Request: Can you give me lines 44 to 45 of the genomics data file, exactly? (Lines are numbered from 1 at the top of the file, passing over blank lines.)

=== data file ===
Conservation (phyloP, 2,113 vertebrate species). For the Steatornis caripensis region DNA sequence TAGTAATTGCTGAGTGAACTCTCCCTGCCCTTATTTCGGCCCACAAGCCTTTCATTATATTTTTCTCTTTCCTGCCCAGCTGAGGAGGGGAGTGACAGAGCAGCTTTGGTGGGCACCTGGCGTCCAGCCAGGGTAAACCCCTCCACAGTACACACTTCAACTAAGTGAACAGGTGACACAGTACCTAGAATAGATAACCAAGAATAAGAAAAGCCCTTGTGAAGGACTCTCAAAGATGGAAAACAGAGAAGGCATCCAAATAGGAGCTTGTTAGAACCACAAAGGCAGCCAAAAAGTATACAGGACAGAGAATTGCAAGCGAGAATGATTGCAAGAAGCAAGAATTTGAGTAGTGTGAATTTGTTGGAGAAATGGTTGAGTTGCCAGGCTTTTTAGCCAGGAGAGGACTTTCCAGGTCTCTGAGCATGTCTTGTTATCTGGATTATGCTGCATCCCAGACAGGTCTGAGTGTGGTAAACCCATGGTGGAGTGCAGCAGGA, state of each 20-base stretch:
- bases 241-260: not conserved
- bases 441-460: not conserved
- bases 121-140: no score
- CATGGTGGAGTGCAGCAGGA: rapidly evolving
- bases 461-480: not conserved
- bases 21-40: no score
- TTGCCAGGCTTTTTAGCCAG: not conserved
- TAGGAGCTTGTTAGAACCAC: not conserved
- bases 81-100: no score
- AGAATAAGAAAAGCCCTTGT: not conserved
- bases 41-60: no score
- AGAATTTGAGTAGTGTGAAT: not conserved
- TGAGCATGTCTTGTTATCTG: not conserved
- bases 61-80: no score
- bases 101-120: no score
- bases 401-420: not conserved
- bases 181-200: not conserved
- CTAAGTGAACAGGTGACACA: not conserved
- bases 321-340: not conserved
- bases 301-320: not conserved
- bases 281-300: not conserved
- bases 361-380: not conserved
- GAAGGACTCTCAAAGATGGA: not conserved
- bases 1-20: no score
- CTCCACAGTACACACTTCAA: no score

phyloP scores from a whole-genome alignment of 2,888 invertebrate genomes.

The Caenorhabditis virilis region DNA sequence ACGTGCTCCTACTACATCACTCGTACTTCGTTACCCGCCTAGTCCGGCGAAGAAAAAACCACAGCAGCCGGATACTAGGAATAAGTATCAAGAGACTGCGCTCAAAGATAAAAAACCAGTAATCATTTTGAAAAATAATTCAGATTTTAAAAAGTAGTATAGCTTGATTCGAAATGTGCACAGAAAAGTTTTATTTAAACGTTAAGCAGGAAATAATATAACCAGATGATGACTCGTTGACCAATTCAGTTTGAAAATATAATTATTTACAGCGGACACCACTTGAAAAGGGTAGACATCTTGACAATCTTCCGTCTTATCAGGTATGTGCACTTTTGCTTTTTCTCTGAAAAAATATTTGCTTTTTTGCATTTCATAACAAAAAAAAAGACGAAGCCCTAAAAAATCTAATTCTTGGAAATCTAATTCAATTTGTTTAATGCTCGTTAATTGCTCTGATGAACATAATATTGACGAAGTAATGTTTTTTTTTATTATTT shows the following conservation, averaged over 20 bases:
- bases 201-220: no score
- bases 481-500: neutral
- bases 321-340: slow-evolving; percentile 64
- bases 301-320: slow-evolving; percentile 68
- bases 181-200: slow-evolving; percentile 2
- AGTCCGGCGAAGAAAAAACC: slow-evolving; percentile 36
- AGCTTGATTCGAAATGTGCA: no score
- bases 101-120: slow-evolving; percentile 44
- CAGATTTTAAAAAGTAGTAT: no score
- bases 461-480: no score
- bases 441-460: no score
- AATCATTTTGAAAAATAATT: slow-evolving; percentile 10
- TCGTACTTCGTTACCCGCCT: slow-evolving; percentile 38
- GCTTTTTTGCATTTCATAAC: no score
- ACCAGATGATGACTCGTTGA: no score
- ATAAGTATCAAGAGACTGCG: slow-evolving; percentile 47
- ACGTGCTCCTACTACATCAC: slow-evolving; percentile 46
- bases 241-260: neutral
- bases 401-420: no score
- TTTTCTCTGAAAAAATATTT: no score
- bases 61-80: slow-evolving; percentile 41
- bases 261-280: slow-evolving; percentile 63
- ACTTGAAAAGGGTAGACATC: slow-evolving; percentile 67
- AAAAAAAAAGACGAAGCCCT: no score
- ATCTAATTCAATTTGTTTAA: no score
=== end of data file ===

- ATAAGTATCAAGAGACTGCG: slow-evolving; percentile 47
- ACGTGCTCCTACTACATCAC: slow-evolving; percentile 46